Vaginal odor: What causes it?

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Vaginal odor: What causes it?


What causes vaginal odor?

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Vaginal odor has many possible causes.

The most common cause of vaginal odor is bacterial vaginosis, resulting from an overgrowth of organisms normally present in the vagina. The odor — usually a "fishy" smell — may be more obvious after sexual intercourse. Other signs and symptoms of bacterial vaginosis include vaginal itching or irritation, and a grayish-whitish vaginal discharge. Treatment of bacterial vaginosis may include antibiotics.

Another common cause of vaginal odor is poor hygiene. It is a good idea to wash your external genital area during regular baths or showers. Use a very small amount of mild, unscented soap and lots of water. Douching isn't necessary. All healthy vaginas contain some bacteria and other organisms. The normal acidity of the vagina keeps bacteria and yeast in check. But douching can actually upset this delicate balance.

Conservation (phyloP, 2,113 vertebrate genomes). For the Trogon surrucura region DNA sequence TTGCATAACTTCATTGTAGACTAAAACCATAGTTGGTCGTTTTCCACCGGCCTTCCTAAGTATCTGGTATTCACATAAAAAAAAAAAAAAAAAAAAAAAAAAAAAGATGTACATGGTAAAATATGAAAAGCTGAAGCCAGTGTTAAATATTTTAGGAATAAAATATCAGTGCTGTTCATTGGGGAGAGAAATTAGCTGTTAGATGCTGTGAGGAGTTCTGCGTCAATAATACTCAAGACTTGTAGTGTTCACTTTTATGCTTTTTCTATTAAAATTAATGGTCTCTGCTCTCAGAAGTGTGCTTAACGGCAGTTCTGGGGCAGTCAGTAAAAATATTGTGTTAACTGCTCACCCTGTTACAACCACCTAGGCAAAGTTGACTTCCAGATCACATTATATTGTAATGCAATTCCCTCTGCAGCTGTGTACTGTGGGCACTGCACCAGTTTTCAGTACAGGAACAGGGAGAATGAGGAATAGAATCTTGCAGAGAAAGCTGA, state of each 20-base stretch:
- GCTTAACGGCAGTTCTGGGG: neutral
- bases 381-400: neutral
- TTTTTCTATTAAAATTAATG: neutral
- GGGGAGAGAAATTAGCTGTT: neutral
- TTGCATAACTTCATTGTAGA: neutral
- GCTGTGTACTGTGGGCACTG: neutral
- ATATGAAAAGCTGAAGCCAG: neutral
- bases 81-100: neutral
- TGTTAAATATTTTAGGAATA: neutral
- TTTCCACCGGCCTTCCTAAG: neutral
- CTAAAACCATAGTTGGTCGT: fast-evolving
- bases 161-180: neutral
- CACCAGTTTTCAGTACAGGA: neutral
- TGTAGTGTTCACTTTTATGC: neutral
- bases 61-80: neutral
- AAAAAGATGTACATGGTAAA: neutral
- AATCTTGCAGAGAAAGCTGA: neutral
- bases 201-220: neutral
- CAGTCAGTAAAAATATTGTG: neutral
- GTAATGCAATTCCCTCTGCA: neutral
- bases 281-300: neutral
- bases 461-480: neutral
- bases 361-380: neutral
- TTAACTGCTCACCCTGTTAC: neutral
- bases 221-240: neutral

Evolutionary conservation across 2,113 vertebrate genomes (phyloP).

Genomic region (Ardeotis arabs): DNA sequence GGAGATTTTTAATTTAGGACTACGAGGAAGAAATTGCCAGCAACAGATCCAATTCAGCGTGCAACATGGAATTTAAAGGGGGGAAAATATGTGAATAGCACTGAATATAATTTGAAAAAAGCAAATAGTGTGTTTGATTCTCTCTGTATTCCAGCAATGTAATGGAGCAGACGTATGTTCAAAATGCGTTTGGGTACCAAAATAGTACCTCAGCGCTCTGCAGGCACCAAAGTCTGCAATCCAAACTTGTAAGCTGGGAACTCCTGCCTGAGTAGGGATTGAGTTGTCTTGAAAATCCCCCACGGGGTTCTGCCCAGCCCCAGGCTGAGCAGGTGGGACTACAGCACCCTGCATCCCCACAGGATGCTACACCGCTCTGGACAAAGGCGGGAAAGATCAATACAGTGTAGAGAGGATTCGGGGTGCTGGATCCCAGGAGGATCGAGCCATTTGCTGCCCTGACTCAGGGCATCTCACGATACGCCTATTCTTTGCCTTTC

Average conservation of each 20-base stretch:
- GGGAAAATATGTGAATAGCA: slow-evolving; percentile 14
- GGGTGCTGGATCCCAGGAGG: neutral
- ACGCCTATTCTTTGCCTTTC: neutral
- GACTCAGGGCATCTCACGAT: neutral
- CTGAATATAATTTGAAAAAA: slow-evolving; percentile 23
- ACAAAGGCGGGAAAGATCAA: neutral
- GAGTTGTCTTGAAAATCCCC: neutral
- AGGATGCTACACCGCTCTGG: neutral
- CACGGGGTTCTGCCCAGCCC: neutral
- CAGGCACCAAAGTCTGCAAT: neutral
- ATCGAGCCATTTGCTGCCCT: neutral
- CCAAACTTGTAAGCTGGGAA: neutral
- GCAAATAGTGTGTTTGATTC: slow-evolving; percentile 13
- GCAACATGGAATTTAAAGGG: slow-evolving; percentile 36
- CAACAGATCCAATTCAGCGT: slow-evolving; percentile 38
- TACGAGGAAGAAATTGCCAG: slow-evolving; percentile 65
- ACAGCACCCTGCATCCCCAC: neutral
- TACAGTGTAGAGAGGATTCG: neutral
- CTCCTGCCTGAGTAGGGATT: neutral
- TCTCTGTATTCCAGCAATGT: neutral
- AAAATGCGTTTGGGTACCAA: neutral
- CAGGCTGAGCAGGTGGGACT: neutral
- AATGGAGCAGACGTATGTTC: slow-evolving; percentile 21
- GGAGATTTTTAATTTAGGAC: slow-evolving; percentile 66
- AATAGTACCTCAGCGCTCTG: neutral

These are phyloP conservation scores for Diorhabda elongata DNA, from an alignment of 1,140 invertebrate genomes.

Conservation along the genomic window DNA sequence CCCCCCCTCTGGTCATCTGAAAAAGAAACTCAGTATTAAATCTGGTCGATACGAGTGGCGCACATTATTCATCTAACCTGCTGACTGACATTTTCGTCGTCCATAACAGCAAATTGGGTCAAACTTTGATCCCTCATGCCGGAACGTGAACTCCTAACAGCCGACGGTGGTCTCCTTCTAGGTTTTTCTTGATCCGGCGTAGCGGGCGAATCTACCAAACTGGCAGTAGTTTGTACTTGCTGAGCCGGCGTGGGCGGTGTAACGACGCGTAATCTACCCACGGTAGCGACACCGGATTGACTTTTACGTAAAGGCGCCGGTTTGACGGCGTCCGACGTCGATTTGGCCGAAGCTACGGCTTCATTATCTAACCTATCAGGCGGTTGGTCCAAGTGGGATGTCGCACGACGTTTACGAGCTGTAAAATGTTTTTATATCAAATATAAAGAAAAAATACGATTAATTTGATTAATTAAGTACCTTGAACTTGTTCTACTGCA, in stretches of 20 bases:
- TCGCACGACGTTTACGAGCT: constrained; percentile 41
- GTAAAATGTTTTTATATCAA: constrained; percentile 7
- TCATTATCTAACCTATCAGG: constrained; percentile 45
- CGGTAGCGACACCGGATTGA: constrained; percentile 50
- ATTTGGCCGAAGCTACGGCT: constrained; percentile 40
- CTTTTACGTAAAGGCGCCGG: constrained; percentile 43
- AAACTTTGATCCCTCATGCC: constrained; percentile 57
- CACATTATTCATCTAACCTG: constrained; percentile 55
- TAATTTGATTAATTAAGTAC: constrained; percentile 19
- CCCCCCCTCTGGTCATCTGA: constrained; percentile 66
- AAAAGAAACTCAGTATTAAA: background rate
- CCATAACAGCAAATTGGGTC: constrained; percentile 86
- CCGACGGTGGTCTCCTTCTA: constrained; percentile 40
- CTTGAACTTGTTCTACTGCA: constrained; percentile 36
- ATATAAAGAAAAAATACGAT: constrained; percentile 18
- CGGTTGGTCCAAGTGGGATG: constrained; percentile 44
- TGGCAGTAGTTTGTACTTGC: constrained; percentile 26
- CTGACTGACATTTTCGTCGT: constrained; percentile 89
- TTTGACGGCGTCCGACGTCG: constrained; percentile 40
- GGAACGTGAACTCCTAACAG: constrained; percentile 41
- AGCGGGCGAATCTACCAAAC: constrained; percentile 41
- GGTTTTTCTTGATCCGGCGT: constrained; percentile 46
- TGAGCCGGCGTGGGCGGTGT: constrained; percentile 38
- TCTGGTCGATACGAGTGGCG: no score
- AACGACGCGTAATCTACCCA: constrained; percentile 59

Other less common causes of vaginal odor include:

  • "Losing" a tampon in your vagina. This occurs when a tampon rises to the upper part of the vagina and lodges there. A forgotten tampon can result in a vaginal infection, which can produce an unpleasant odor.
  • Rectovaginal fistula. Trauma during childbirth may lead to a rectovaginal fistula — an abnormal opening between the rectum and vagina. This allows feces to leak into the vagina, producing a fecal odor.
  • Cancer of the cervix or vagina.

If vaginal odor persists, consult your doctor.

Last Updated: 04/24/2007
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